2010/3/5 Joe Martin <jm202 / yahoo.com>:
> Robert Klemme wrote:
>> 2010/3/4 Joe Martin <jm202 / yahoo.com>:
>>> check how many threads are running at once, and if the number of running
>>> threads falls below the limit of 5, it takes the next thread out of the
>>> pool and runs it? �ot sure how I would go about doing this, pretty new
>>> to multithreading.
>>
>> Why do you create a pool much larger than the load you want to accept?
>> Usually the pool size is used to limit concurrency. Actuallyhat is
>> the main purpose of thread pools.
>>
>> If you have different tasks for which you want to have different
>> limits on concurrency you could also create several pools with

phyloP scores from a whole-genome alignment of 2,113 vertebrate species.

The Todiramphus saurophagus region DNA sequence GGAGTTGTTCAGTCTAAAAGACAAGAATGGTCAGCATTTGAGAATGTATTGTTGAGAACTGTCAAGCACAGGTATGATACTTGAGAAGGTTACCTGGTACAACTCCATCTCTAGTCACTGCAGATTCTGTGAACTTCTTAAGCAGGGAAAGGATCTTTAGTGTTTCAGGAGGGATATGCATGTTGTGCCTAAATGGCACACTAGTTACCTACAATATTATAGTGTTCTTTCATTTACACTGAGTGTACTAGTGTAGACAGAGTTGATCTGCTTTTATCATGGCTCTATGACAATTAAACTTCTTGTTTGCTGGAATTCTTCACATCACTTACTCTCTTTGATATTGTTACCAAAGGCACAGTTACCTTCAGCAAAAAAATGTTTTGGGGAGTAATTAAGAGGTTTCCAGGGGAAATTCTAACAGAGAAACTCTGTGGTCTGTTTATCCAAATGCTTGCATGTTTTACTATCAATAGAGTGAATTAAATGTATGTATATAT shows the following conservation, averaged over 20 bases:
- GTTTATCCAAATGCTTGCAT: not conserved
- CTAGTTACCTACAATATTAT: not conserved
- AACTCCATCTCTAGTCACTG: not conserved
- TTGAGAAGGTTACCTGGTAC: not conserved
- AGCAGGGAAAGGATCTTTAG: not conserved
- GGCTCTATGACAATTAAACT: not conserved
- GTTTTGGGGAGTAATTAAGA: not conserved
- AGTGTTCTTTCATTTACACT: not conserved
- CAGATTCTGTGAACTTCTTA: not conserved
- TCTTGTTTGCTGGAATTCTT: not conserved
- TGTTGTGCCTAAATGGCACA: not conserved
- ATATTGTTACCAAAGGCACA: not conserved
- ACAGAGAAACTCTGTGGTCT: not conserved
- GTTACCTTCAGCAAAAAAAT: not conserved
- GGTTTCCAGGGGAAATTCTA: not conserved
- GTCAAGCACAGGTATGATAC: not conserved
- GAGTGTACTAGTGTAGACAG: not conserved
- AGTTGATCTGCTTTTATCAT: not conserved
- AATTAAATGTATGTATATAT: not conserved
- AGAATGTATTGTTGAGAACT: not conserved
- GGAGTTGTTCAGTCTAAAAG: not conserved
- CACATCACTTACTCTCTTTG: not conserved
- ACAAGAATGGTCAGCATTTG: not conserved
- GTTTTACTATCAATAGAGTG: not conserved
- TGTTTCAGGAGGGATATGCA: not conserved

>> different sizes.
>>
>> Kind regards
>>
>> robert
>
> When running this program, I will provide a list of items that need
> processing. In some cases, this list can be as long as 250 items, in
> other cases well over 50,000. The processing of each item can take
> anywhere from 15 to 60 seconds per item, so you can see there is a
> benefit to multithreading here. In processing each item, there are also
> a number of database calls that occur, so I would like to put a cap on
> the number of actively running threads to avoid overwhelming the
> database. Am I going about this the wrong way? Is there a more
> effecient more suitable way of doing this?

For this scenario a thread pool with fixed size seems sufficient.

queue = Queue.new # or bounded queue

def cont(item) !item.nil? end

threads = (1..10).map do
  Thread.new do
    while (cont(item = queue.deq))
       # .. process
    end
  end
end

queue.enc "Task"

threads.size.times do
  queue.enq nil # terminate
end

threads.each {|th| th.join}

As simple as that.

Kind regards

robert


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